Art and religion are frequent companions, and Pennsylvania Ballet's Messiah, which opened Thursday night at the Academy of Music, is, not surprisingly, steeped in Christianity.
During this Lenten season, many audience members may appreciate a balletic look at Jesus' life, death, and impact. But while Handel's Messiah is magnificent no matter what one's leanings, the 21/4-hour-long ballet (including an intermission and a significant pause), set to the complete Handel oratorio, may seem a bit of a haul for others.
Choreographed in 1998 by Robert Weiss, who was Pennsylvania Ballet's artistic director from 1982 to 1990, Messiah is a grand undertaking, featuring the side-stage Philadelphia Singers with four soloists, two dozen dancers, and the ballet orchestra.
Thursday's dancers, occasionally overshadowed by the intensity of the chorus, might have made their movements larger, but they performed very well. Especially notable were the men, including Ian Hussey and Francis Veyette, and Zachary Hench as Jesus.
In one beautiful section, Veyette partnered two women, Barette Vance Widell and Arantxa Ochoa, dressed in white. At times, he had both promenading or turning, requiring great strength from all three. In another section, pairs of dancers stretched out yards of fabric that rippled over the floor like water, as Hench walked atop it.
At a particularly quick and breathtaking point, several men threw Hench nearly onto the backs of three dancers; three men caught him at the last minute. The "Hallelujah Chorus," with the full cast of dancers, closed out the first part of the ballet with a bang.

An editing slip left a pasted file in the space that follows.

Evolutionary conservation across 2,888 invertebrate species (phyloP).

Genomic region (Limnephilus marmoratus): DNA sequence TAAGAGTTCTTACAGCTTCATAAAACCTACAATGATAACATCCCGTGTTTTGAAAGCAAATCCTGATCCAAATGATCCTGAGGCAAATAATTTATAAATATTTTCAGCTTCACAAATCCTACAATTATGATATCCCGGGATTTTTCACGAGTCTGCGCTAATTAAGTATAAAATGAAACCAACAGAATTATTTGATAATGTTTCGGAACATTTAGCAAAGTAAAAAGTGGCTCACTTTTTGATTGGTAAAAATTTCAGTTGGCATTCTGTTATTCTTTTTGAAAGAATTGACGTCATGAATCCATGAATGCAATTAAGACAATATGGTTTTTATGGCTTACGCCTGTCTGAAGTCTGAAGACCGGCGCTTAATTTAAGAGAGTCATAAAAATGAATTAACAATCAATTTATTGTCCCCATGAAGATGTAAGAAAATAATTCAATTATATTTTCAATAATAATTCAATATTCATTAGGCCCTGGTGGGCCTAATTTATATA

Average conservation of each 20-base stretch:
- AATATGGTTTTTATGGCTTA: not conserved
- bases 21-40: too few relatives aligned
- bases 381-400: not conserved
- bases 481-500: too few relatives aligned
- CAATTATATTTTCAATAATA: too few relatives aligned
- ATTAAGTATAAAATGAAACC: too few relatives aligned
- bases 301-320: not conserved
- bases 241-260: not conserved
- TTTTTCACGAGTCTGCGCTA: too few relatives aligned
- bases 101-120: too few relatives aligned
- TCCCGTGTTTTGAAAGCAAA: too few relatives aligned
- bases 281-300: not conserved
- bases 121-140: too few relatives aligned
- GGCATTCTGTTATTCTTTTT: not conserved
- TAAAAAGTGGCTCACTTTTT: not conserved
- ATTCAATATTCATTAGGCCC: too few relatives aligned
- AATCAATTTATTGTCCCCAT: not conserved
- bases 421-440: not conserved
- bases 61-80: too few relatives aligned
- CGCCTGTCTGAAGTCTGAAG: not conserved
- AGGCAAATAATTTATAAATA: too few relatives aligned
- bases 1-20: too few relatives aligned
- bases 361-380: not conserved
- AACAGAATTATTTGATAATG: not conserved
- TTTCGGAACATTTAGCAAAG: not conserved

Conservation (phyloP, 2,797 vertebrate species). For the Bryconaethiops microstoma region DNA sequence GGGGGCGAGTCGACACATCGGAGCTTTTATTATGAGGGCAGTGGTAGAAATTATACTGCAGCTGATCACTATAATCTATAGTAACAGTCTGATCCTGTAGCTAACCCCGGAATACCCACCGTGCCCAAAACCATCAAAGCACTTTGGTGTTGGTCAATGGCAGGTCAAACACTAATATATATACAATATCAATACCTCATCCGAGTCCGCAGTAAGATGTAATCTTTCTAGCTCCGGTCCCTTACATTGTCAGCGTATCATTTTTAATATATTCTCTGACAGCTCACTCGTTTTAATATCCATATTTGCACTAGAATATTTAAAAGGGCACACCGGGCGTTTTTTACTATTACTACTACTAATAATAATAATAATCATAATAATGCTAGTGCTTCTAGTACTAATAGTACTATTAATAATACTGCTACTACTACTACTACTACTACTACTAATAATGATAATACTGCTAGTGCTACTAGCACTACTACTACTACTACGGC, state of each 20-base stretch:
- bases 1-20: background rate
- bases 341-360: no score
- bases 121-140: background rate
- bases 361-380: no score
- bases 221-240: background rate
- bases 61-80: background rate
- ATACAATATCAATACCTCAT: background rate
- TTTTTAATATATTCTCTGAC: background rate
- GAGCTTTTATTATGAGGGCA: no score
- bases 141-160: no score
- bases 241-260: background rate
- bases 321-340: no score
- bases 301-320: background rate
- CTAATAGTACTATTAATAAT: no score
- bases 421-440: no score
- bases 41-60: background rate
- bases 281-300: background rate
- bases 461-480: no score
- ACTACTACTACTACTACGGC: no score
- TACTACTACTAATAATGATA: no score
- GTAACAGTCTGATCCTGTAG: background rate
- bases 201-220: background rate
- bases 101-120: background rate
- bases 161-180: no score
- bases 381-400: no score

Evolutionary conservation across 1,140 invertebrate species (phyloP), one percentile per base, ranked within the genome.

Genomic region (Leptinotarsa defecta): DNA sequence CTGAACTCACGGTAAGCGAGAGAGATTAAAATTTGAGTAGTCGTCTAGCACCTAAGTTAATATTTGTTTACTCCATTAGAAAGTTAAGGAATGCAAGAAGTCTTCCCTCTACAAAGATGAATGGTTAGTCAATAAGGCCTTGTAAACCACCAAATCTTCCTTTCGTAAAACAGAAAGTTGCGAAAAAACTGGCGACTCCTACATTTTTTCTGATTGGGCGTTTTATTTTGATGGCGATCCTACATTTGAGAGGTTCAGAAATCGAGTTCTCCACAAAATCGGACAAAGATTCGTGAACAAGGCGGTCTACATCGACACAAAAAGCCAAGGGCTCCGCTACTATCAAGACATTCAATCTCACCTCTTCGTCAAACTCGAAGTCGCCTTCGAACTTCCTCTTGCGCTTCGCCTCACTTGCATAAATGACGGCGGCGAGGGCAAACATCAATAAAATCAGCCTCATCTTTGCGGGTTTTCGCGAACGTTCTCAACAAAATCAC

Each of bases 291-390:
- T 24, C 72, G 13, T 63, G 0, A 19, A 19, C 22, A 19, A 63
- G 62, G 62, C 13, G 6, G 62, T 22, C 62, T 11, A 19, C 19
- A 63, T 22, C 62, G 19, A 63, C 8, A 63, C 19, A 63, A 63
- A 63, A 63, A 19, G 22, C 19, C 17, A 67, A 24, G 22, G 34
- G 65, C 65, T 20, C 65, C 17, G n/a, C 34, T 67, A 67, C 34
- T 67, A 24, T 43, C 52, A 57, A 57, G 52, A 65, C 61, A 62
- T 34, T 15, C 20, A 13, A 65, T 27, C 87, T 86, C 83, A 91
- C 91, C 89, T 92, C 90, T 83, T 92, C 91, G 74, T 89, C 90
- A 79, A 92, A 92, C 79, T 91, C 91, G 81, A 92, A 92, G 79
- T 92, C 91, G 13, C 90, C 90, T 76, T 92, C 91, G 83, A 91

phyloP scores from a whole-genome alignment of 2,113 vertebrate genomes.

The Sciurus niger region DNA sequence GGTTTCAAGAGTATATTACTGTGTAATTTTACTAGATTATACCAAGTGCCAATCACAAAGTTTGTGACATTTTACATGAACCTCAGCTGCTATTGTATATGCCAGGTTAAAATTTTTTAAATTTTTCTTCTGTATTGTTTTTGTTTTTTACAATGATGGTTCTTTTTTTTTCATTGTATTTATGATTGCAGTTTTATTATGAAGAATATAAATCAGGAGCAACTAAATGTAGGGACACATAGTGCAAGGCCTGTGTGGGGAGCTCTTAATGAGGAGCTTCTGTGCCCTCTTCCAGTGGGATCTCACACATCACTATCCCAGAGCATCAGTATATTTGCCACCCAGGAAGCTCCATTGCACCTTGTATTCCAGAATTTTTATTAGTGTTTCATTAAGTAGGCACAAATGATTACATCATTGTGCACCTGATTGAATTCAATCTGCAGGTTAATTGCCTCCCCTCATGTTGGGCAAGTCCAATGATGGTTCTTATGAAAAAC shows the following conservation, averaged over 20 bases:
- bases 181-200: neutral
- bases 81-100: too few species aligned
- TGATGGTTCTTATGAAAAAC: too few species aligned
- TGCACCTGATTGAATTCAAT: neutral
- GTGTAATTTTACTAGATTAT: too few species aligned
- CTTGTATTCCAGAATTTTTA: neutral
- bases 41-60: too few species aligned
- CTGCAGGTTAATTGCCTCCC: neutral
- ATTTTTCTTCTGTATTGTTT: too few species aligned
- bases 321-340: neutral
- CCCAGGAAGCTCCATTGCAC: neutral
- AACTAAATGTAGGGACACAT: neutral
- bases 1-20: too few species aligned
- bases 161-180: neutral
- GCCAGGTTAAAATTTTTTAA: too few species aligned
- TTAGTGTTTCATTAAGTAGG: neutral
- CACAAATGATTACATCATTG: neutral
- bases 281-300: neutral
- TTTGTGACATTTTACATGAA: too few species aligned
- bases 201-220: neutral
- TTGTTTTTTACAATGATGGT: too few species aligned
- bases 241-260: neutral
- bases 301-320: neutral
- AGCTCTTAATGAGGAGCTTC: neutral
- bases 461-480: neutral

At another point, the cast, all in white, lined up at the lip of the stage, leaning and supporting one another. Hench was weighted down by a great cross, which looked even more poignant in shadow against the backdrop. Finally, attached to a cable, he spun and rose toward heaven.
But one section ("Why do the nations so furiously rage together") baffled, and almost made the entire ballet jump the shark. In it, the dancers waved flags of various countries and causes, including that of the Confederacy. Some performed hand-to-hand combat with sticks, others goose-stepped like Nazis, a group vibrated as though firing machine guns. And then Hench, as Jesus, leaped back on stage and restored calm.
No question, Messiah looks good on Pennsylvania Ballet, and clearly some will love it. But it may not be for everyone.
Contact writer Ellen Dunkel at email@example.com.